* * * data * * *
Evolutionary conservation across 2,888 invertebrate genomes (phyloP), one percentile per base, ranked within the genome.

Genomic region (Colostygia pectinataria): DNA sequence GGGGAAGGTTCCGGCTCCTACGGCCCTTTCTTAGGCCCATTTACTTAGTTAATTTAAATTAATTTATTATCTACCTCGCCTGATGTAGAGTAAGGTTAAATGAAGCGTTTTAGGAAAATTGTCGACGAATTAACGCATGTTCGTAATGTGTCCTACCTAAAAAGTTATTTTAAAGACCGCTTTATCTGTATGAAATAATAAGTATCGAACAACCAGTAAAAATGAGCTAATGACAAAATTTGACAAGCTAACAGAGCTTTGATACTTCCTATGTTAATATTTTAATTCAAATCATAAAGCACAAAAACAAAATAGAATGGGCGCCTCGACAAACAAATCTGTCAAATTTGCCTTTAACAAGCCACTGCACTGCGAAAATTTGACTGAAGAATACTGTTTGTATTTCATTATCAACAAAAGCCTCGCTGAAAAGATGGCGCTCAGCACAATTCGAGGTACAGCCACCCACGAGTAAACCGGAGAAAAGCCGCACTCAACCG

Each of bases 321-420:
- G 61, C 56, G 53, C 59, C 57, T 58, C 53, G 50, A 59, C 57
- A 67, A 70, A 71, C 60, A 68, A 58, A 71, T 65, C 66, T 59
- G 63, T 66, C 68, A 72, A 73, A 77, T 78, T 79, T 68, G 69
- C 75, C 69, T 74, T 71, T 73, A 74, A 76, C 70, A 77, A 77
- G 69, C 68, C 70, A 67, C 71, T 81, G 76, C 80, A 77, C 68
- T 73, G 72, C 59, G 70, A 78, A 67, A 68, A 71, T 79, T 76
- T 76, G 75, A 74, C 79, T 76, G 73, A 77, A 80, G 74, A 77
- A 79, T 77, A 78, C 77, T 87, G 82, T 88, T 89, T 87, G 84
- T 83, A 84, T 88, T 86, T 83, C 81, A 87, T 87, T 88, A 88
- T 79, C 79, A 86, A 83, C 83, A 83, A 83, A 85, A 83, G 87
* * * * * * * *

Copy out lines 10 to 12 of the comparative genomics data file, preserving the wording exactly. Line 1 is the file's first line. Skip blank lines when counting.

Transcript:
- T 76, G 75, A 74, C 79, T 76, G 73, A 77, A 80, G 74, A 77
- A 79, T 77, A 78, C 77, T 87, G 82, T 88, T 89, T 87, G 84
- T 83, A 84, T 88, T 86, T 83, C 81, A 87, T 87, T 88, A 88